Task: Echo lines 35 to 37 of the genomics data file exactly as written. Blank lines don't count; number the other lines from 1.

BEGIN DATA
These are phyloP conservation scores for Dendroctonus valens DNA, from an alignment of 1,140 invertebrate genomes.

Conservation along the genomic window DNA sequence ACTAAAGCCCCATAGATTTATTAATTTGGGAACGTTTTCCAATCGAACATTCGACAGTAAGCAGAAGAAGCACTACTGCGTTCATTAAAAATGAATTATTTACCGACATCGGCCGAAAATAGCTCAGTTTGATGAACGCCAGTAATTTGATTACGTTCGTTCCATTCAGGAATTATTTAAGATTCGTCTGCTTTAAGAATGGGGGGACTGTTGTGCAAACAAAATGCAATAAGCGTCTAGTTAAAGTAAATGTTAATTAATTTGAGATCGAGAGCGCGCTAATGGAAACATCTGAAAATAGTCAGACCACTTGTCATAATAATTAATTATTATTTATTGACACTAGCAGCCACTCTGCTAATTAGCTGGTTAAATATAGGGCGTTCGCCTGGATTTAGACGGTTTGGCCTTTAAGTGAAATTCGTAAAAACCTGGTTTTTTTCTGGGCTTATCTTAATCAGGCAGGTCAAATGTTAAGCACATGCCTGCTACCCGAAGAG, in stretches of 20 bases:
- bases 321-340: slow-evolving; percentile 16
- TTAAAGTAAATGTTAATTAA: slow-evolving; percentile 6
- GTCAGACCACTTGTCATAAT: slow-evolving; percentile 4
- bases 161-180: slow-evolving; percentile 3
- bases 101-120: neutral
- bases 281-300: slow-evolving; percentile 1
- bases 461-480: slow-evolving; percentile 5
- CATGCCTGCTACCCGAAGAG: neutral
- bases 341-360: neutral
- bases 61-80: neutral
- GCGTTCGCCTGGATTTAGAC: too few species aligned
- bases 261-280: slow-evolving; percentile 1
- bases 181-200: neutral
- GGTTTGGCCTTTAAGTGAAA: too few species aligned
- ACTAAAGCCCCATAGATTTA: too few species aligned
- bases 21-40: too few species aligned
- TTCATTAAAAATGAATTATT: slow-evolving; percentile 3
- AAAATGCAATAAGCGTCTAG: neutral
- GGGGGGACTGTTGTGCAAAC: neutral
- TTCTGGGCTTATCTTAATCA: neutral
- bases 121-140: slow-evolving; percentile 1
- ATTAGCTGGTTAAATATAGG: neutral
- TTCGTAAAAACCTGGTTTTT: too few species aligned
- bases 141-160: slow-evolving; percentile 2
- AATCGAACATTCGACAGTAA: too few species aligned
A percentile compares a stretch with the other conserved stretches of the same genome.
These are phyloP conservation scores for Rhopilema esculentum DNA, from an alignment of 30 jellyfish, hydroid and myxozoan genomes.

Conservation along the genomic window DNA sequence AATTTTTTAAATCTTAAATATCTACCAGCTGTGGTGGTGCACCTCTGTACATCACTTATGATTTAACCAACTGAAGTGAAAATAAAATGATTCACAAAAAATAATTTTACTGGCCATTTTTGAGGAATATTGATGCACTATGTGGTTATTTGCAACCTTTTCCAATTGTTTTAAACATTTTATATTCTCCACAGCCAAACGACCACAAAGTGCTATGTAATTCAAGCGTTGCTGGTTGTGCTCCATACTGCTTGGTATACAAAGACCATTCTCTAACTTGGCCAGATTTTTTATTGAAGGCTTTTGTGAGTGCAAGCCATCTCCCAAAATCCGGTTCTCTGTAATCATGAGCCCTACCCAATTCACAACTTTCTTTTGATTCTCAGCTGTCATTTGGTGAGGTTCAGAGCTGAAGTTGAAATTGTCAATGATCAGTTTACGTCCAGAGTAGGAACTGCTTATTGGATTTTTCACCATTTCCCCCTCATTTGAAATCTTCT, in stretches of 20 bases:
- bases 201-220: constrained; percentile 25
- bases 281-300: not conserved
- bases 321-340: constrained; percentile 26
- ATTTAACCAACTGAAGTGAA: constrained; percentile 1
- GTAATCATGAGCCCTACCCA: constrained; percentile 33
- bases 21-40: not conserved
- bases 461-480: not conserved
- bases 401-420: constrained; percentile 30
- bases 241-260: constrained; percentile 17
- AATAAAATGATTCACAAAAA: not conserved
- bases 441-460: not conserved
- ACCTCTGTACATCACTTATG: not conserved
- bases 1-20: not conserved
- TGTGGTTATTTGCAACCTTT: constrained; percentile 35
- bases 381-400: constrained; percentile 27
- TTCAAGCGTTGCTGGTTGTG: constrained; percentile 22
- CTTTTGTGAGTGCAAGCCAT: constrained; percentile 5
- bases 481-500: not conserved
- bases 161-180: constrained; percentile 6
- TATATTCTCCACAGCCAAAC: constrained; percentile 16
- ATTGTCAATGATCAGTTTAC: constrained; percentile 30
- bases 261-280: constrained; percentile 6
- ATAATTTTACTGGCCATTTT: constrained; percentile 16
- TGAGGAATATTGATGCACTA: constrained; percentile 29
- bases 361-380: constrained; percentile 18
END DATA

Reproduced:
- GTAATCATGAGCCCTACCCA: constrained; percentile 33
- bases 21-40: not conserved
- bases 461-480: not conserved